Thursday, November 11, 1999

Bengals defense works - elsewhere


LeBeau refuses to blame talent

BY GEOFF HOBSON
The Cincinnati Enquirer

        In this cruelest of Bengals' seasons, defensive coordinator Dick LeBeau sees his ideas flourishing at the top of the NFL statistics while his own unit in Cincinnati tries to stave off infamy in the league's record and fact book.

        Three of the NFL's top four defenses are nearly mirror images of LeBeau's zone blitz playbook, with No.1 Jacksonville headed by defensive coordinator Dom Capers, LeBeau's old boss with the Pittsburgh Steelers.

        But LeBeau's Bengals have fallen from 17th to 24th the last two weeks after brutal efforts against the run and are on pace to give up the third-most points in NFL history with 488.

        Still, there are plenty of LeBeau supporters who say he doesn't have the right players in the secondary because of injuries and the failure to land a veteran cornerback in free agency; that they are too young and raw to pull off this scheme.

        “You fire these defensive coaches and they'll find work immediately,” said ESPN reporter Solomon Wilcots, who played for LeBeau in Cincinnati and Pittsburgh. “Dom Capers is going to become a head coach again and his first hire will be LeBeau as his defensive coordinator. ... The players in this scheme can't cover the way the scheme is meant to cover.”

        Wilcots points to former Steeler safeties in Jacksonville (Carnell Lake) and Baltimore (Rod Woodson) counseling young cornerbacks drafted in the first round. The Bengals don't have either type of player.

        LeBeau won't buy it. He insists his players are good enough and won't mention the injuries so devastating that waiver wire pick ups started at cornerback last week and could do so again Sunday against the Titans.

        “They've worked hard, they've kept their focus,” LeBeau said. “We're emphasizing reversing the trend against the run because until the last two weeks we kept it in check and were up to 17th. We're still giving up (only 3.9 yards) against the rush, but we've got to get back to where we were.”

        LeBeau's zone-blitz is predicated on getting pressure on the quarterback from all over the field, meaning cornerbacks must cover well enough to make the passer hold the ball. Often, that means they have to go one-on-one.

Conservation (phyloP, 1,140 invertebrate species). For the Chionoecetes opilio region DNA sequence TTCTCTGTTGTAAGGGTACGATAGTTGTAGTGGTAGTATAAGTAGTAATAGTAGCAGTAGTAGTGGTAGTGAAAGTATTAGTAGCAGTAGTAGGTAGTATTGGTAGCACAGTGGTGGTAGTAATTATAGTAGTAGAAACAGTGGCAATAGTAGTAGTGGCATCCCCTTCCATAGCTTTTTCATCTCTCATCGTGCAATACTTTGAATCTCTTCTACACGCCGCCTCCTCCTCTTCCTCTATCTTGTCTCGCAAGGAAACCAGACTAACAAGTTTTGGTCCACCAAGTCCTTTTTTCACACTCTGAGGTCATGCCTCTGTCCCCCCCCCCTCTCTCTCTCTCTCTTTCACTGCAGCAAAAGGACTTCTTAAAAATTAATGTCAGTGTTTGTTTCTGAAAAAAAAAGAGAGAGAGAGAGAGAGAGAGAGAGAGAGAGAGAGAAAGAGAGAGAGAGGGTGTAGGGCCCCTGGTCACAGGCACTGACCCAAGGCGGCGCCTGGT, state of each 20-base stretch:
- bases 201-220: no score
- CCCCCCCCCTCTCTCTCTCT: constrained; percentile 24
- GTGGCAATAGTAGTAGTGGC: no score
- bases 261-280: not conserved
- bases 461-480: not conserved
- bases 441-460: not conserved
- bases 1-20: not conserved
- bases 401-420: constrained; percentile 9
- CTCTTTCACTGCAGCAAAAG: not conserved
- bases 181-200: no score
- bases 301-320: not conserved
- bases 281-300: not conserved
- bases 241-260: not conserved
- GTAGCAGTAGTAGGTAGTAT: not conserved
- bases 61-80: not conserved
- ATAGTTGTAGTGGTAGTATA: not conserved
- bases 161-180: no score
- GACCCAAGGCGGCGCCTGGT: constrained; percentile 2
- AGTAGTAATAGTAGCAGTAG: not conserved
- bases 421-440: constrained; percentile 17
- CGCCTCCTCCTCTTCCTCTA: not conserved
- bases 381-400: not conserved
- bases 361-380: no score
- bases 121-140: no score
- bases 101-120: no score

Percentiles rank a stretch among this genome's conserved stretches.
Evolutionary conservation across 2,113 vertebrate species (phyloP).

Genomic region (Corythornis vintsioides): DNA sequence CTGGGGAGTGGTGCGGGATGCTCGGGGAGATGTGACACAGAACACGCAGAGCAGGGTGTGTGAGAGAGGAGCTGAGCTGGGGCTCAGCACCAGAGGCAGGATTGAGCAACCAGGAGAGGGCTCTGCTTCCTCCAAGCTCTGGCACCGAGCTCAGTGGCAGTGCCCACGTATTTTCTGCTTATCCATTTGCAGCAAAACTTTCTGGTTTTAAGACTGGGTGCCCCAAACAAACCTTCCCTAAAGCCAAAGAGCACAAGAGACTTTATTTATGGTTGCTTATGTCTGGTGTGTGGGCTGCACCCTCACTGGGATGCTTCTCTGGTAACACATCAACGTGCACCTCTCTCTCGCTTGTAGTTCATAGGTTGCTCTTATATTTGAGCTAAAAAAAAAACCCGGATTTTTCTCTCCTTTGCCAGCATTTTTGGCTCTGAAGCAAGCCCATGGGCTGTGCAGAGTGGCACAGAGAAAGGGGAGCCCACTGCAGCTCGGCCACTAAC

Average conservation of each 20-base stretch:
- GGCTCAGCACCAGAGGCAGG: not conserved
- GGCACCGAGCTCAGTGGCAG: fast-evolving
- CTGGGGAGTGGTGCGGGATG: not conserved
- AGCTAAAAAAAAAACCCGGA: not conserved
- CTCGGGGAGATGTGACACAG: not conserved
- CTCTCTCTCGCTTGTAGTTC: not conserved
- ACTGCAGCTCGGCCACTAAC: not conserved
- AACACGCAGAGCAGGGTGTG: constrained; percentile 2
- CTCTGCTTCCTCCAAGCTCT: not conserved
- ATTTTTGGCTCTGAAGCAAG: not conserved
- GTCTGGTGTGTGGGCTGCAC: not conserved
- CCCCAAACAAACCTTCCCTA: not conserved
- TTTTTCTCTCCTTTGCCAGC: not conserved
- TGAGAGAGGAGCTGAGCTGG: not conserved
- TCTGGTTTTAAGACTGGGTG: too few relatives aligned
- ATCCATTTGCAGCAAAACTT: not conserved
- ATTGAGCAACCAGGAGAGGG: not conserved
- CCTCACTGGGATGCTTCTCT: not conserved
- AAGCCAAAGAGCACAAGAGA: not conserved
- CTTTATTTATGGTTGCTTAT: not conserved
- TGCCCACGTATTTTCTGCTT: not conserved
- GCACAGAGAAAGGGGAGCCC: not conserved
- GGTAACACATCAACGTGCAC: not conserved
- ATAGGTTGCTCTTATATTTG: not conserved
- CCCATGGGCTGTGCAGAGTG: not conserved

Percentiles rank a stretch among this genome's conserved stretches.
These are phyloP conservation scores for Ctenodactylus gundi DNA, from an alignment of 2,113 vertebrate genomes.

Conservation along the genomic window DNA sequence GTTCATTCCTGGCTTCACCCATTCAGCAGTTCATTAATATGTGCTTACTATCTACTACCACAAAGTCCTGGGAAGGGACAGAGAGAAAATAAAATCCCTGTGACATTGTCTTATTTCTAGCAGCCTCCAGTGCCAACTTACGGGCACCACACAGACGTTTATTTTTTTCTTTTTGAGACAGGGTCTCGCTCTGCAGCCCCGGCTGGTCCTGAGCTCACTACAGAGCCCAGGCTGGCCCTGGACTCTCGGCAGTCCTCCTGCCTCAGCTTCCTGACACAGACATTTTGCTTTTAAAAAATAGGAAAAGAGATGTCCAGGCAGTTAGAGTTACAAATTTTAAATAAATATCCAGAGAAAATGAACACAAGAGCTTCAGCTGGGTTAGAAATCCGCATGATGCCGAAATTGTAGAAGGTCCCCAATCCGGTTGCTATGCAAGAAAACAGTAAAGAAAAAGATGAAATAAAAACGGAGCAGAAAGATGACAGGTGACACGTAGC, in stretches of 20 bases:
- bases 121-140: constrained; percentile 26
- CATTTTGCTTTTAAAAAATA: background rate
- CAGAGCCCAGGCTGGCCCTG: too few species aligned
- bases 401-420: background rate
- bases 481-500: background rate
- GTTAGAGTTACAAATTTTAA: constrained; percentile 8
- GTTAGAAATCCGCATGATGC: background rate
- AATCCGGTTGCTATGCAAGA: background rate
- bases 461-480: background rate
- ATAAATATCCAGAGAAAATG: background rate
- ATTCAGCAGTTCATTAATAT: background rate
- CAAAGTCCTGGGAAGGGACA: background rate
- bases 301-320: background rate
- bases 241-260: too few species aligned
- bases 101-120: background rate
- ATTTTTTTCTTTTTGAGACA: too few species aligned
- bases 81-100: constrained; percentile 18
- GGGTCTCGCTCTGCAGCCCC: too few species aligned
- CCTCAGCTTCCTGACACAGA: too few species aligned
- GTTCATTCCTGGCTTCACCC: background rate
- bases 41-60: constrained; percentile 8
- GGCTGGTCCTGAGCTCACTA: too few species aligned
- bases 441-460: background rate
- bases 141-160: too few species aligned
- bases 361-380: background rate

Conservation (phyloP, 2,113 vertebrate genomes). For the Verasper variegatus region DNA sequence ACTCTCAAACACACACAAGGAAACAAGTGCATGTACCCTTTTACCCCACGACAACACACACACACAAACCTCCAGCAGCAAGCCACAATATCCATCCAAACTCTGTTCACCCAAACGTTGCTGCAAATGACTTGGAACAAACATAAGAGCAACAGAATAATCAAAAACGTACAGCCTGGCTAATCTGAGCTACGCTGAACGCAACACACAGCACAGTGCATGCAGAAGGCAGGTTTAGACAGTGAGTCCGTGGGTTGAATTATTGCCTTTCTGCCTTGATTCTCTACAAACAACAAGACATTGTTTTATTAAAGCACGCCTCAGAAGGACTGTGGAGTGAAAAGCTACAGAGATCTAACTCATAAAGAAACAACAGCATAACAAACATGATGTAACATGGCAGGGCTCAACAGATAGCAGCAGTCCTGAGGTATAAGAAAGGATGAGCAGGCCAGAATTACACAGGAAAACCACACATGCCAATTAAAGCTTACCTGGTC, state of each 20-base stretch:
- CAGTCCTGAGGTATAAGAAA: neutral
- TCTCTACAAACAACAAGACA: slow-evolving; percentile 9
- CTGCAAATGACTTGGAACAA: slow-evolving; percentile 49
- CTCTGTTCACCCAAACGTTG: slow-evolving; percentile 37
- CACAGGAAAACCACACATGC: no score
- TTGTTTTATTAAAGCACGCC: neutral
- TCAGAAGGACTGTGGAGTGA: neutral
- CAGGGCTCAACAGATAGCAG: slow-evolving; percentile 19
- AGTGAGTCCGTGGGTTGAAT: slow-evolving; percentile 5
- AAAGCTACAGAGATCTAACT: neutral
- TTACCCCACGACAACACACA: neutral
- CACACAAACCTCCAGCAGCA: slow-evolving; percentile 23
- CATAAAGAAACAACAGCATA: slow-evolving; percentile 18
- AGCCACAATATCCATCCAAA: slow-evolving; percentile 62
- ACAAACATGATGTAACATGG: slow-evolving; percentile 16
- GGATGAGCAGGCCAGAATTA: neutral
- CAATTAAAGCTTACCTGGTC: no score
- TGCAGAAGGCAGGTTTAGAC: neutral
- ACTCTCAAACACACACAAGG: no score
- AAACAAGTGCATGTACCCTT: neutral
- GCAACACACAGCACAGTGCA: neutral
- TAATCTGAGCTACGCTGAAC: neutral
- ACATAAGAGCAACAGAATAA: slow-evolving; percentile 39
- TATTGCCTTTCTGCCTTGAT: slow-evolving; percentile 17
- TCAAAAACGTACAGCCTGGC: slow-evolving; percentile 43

LeBeau said the Bengals have played more zone than usual because of the depleted secondary, but he won't use it as an excuse. The scheme works.

        “I don't think the NFL has caught up to it yet,” said former Bengals coach Sam Wyche, a CBS-TV analyst. “Offenses are playing stupid against it. They're lining up five wide receivers and getting quarterbacks pounded.”

        The stats say the zone blitz is still effective. Baltimore's second-ranked defense is coordinated by Marvin Lewis, LeBeau's former linebackers coach with Pittsburgh. Capers and Lewis work with four big defensive linemen while the Bengals use a three-man line as a base, but have been mostly using a four-man line this year when they put an outside linebacker on the end.

        The fourth-ranked Steelers are a little different than they were in the days of Capers and LeBeau, but head coach Bill Cowher is still around making sure the concept is the same. Buffalo, ranked ninth, also runs a variation.

        “It's a pressure defense and when you get that type of pressure up there, you don't have to cover for more than three or four seconds,” said Bengals safety Myron Bell, who started for LeBeau in Super Bowl XXX with the Steelers. “Even if the corner has good coverage and the pressure doesn't get there in that amount of time, the fire zones break down.

        “The reason it's a great scheme is because offenses can't stop guys beating guys one-on-one,” Bell said. “We have to beat more guys and we have to cover better in the secondary.”

       



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